Japan may set a target of reducing greenhouse gas emissions by at least 20 percent by 2030 from 2005 levels, as part of efforts to strike a new global deal to combat climate change later this year.

The target, still a source of conflict within the Abe administration, is being examined following an estimate by the International Energy Agency that Japan can reduce its carbon dioxide emissions by 24 percent, sources said Wednesday.

Prime Minister Shinzo Abe's government is trying to decide on a reduction target by June, when the leaders of the Group of Seven major industrialized nations will meet in Germany.

But divergent views exist within the government.

The Environment Ministry is pushing for a goal of around 25 percent through measures such as promoting renewable energies and hiking energy efficiency. But the Ministry of Economy, Trade and Industry, which is close to major manufacturers, is reluctant to set a goal in excess of 20 percent, viewing renewable energy forms as costly.

Global efforts are underway to create a new anti-climate change framework at the Conference of the Parties to the U.N. Framework Convention on Climate Change (COP21) to be held in Paris at the end of the year. The accord would replace the 1997 Kyoto Protocol.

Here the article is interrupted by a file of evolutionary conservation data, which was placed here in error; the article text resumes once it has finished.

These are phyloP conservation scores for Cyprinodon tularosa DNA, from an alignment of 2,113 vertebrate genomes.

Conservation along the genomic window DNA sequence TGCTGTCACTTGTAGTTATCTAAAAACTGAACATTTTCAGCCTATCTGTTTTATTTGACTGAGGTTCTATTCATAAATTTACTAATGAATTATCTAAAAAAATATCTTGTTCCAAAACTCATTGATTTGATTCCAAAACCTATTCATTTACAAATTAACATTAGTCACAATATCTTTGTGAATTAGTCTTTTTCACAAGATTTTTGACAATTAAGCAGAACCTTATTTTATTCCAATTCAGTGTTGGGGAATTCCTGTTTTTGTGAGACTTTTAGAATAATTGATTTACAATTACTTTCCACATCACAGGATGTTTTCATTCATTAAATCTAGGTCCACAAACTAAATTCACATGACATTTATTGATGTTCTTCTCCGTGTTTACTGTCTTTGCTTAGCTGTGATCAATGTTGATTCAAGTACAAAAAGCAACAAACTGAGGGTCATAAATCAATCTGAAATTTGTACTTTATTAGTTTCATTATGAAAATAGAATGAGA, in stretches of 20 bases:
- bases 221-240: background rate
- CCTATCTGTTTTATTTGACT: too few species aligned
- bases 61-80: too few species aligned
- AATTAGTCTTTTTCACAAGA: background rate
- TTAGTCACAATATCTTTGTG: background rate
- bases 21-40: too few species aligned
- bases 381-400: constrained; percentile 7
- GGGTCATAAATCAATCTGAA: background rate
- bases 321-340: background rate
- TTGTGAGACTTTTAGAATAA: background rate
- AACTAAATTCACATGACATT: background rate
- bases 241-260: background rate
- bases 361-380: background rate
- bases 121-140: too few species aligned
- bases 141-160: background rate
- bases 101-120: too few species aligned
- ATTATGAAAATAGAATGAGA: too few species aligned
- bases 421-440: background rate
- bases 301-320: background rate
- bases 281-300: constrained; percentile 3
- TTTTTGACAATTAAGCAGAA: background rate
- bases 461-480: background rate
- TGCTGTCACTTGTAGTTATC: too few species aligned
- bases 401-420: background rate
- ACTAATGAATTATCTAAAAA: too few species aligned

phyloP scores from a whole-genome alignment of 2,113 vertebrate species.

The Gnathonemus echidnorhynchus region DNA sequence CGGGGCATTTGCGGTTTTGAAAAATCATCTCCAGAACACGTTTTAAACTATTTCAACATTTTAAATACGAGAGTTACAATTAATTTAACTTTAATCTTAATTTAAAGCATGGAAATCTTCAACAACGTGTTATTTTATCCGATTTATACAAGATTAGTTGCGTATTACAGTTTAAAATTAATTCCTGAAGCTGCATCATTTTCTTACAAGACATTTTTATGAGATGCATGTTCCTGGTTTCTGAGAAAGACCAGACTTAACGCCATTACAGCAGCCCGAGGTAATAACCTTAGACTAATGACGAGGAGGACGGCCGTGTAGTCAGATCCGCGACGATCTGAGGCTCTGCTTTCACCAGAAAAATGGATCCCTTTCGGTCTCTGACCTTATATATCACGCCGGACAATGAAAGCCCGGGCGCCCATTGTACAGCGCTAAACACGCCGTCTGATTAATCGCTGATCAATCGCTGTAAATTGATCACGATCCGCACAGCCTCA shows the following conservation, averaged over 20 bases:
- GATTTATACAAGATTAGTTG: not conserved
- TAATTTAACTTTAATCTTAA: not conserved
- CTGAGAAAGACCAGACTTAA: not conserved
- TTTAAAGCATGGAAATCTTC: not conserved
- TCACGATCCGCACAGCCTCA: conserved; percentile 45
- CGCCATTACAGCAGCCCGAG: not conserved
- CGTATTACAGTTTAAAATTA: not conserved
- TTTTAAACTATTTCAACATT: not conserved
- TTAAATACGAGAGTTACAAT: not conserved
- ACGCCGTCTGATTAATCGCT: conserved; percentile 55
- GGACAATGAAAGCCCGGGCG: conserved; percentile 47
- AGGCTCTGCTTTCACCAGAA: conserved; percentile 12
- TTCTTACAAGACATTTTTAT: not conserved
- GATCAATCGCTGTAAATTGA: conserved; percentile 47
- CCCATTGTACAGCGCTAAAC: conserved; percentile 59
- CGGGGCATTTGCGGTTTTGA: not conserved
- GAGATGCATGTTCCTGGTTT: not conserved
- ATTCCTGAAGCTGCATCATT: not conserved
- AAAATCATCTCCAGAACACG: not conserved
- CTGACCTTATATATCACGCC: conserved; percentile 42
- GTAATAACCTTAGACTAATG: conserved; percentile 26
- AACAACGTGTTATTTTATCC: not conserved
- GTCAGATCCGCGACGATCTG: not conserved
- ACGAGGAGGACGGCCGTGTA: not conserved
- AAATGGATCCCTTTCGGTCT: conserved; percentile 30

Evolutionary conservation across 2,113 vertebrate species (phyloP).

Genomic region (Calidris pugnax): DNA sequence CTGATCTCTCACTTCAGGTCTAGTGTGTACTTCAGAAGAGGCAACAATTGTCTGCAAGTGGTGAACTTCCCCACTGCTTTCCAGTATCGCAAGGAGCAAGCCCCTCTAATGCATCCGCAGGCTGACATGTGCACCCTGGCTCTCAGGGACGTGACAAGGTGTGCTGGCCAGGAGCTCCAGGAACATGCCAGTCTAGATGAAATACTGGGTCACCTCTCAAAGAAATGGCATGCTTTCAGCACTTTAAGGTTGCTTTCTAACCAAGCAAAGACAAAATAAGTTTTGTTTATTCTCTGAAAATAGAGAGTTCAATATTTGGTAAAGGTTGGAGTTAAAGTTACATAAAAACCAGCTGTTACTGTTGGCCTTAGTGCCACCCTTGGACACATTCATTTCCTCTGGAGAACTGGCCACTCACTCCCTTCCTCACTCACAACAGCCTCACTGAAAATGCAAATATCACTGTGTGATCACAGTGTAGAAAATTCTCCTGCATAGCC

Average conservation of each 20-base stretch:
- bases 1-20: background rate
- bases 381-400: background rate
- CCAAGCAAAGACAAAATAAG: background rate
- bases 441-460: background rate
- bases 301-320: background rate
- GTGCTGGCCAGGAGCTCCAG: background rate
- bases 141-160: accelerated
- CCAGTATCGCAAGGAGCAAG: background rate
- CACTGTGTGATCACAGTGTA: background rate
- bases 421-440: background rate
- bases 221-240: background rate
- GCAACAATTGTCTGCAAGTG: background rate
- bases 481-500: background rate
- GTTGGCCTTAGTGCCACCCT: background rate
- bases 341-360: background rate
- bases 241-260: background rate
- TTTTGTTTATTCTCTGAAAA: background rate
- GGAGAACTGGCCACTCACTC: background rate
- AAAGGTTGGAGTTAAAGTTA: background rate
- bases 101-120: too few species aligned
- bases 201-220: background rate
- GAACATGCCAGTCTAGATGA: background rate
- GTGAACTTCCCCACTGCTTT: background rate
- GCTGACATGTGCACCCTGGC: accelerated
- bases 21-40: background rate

A total of 33 countries, including the United States, Russia and European Union members, which together generate 40 percent of the world's greenhouse gas emissions, submitted their reduction goals to the U.N. Climate Change Secretariat by the end of March.

But Japan, the fifth-largest greenhouse gas emitter, has lagged behind because discussions have been delayed by the 2011 Fukushima No. 1 nuclear meltdowns, which have thrown the country's energy policy into disarray.

The Abe government is now working out a new future energy mix for the nation and is leaning toward renewables and nuclear power, which are regarded as zero-emission energy sources, supplying at least 45 percent of Japan's total electricity by 2030.

If further measures are implemented for energy conservation, in addition to the new mix it would be possible to cut greenhouse gas emissions by at least 20 percent, according to the sources.

The United States, the world's second-largest emitter, has pledged to cut emissions by 26 to 28 percent below 2005 levels by 2025. The 28-nation European Union is aiming for a 40 percent reduction by 2030 from 1990 levels.